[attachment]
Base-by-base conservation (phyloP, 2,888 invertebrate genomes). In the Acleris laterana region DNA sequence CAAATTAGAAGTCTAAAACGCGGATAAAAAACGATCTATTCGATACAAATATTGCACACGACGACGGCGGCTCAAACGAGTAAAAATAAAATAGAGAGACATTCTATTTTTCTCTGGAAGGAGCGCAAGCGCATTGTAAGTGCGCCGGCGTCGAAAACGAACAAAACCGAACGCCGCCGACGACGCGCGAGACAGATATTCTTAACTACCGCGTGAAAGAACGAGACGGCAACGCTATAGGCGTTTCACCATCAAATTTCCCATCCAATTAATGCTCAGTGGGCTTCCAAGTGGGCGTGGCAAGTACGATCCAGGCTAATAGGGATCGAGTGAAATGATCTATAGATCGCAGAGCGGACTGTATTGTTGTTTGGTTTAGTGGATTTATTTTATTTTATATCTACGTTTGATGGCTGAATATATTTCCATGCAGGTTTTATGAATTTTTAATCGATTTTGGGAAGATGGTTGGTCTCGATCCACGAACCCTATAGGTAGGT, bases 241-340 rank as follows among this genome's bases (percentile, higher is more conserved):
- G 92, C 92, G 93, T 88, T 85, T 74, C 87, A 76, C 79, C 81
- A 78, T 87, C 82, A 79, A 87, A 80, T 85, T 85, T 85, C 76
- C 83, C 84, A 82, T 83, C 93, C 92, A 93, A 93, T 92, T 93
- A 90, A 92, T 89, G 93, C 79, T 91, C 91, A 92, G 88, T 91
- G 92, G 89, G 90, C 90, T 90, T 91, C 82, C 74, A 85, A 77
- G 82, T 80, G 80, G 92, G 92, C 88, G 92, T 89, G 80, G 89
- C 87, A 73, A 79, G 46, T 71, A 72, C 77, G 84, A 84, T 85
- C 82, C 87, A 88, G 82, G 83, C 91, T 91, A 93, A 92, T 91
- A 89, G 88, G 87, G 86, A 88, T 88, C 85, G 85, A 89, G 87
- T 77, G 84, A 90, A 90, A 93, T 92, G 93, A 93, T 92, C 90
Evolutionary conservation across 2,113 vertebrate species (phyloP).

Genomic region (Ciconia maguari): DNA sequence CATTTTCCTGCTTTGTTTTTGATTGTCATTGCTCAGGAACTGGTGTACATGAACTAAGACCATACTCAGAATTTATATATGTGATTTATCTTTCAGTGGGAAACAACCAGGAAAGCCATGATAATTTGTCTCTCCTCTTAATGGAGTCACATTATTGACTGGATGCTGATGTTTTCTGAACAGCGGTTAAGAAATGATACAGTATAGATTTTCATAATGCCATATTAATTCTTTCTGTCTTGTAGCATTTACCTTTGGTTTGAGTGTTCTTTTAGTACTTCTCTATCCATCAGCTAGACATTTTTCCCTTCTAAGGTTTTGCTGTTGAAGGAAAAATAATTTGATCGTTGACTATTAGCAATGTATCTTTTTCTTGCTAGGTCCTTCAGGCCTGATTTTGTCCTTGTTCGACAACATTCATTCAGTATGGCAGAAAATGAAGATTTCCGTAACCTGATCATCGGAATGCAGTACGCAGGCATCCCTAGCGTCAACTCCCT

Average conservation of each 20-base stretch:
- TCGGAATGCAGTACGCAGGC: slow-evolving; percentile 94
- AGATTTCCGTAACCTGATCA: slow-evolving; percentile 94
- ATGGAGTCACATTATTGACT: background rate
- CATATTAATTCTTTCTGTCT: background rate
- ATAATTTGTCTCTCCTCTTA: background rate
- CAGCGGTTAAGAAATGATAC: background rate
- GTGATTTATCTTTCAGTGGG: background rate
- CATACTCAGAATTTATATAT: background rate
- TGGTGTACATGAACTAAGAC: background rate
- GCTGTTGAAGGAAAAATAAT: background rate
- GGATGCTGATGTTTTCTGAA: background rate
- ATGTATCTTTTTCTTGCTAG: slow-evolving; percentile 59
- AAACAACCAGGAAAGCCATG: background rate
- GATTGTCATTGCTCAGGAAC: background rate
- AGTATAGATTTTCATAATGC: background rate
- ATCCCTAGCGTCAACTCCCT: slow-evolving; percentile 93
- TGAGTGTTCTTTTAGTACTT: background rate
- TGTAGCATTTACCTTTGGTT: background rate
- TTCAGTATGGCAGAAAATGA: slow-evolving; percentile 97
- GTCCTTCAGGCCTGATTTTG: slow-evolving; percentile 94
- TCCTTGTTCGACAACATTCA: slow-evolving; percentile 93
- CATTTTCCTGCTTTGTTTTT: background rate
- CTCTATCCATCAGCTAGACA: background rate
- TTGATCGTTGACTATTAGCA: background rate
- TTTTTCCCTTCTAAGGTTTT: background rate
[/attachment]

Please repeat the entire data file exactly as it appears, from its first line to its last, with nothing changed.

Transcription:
Base-by-base conservation (phyloP, 2,888 invertebrate genomes). In the Acleris laterana region DNA sequence CAAATTAGAAGTCTAAAACGCGGATAAAAAACGATCTATTCGATACAAATATTGCACACGACGACGGCGGCTCAAACGAGTAAAAATAAAATAGAGAGACATTCTATTTTTCTCTGGAAGGAGCGCAAGCGCATTGTAAGTGCGCCGGCGTCGAAAACGAACAAAACCGAACGCCGCCGACGACGCGCGAGACAGATATTCTTAACTACCGCGTGAAAGAACGAGACGGCAACGCTATAGGCGTTTCACCATCAAATTTCCCATCCAATTAATGCTCAGTGGGCTTCCAAGTGGGCGTGGCAAGTACGATCCAGGCTAATAGGGATCGAGTGAAATGATCTATAGATCGCAGAGCGGACTGTATTGTTGTTTGGTTTAGTGGATTTATTTTATTTTATATCTACGTTTGATGGCTGAATATATTTCCATGCAGGTTTTATGAATTTTTAATCGATTTTGGGAAGATGGTTGGTCTCGATCCACGAACCCTATAGGTAGGT, bases 241-340 rank as follows among this genome's bases (percentile, higher is more conserved):
- G 92, C 92, G 93, T 88, T 85, T 74, C 87, A 76, C 79, C 81
- A 78, T 87, C 82, A 79, A 87, A 80, T 85, T 85, T 85, C 76
- C 83, C 84, A 82, T 83, C 93, C 92, A 93, A 93, T 92, T 93
- A 90, A 92, T 89, G 93, C 79, T 91, C 91, A 92, G 88, T 91
- G 92, G 89, G 90, C 90, T 90, T 91, C 82, C 74, A 85, A 77
- G 82, T 80, G 80, G 92, G 92, C 88, G 92, T 89, G 80, G 89
- C 87, A 73, A 79, G 46, T 71, A 72, C 77, G 84, A 84, T 85
- C 82, C 87, A 88, G 82, G 83, C 91, T 91, A 93, A 92, T 91
- A 89, G 88, G 87, G 86, A 88, T 88, C 85, G 85, A 89, G 87
- T 77, G 84, A 90, A 90, A 93, T 92, G 93, A 93, T 92, C 90
Evolutionary conservation across 2,113 vertebrate species (phyloP).

Genomic region (Ciconia maguari): DNA sequence CATTTTCCTGCTTTGTTTTTGATTGTCATTGCTCAGGAACTGGTGTACATGAACTAAGACCATACTCAGAATTTATATATGTGATTTATCTTTCAGTGGGAAACAACCAGGAAAGCCATGATAATTTGTCTCTCCTCTTAATGGAGTCACATTATTGACTGGATGCTGATGTTTTCTGAACAGCGGTTAAGAAATGATACAGTATAGATTTTCATAATGCCATATTAATTCTTTCTGTCTTGTAGCATTTACCTTTGGTTTGAGTGTTCTTTTAGTACTTCTCTATCCATCAGCTAGACATTTTTCCCTTCTAAGGTTTTGCTGTTGAAGGAAAAATAATTTGATCGTTGACTATTAGCAATGTATCTTTTTCTTGCTAGGTCCTTCAGGCCTGATTTTGTCCTTGTTCGACAACATTCATTCAGTATGGCAGAAAATGAAGATTTCCGTAACCTGATCATCGGAATGCAGTACGCAGGCATCCCTAGCGTCAACTCCCT

Average conservation of each 20-base stretch:
- TCGGAATGCAGTACGCAGGC: slow-evolving; percentile 94
- AGATTTCCGTAACCTGATCA: slow-evolving; percentile 94
- ATGGAGTCACATTATTGACT: background rate
- CATATTAATTCTTTCTGTCT: background rate
- ATAATTTGTCTCTCCTCTTA: background rate
- CAGCGGTTAAGAAATGATAC: background rate
- GTGATTTATCTTTCAGTGGG: background rate
- CATACTCAGAATTTATATAT: background rate
- TGGTGTACATGAACTAAGAC: background rate
- GCTGTTGAAGGAAAAATAAT: background rate
- GGATGCTGATGTTTTCTGAA: background rate
- ATGTATCTTTTTCTTGCTAG: slow-evolving; percentile 59
- AAACAACCAGGAAAGCCATG: background rate
- GATTGTCATTGCTCAGGAAC: background rate
- AGTATAGATTTTCATAATGC: background rate
- ATCCCTAGCGTCAACTCCCT: slow-evolving; percentile 93
- TGAGTGTTCTTTTAGTACTT: background rate
- TGTAGCATTTACCTTTGGTT: background rate
- TTCAGTATGGCAGAAAATGA: slow-evolving; percentile 97
- GTCCTTCAGGCCTGATTTTG: slow-evolving; percentile 94
- TCCTTGTTCGACAACATTCA: slow-evolving; percentile 93
- CATTTTCCTGCTTTGTTTTT: background rate
- CTCTATCCATCAGCTAGACA: background rate
- TTGATCGTTGACTATTAGCA: background rate
- TTTTTCCCTTCTAAGGTTTT: background rate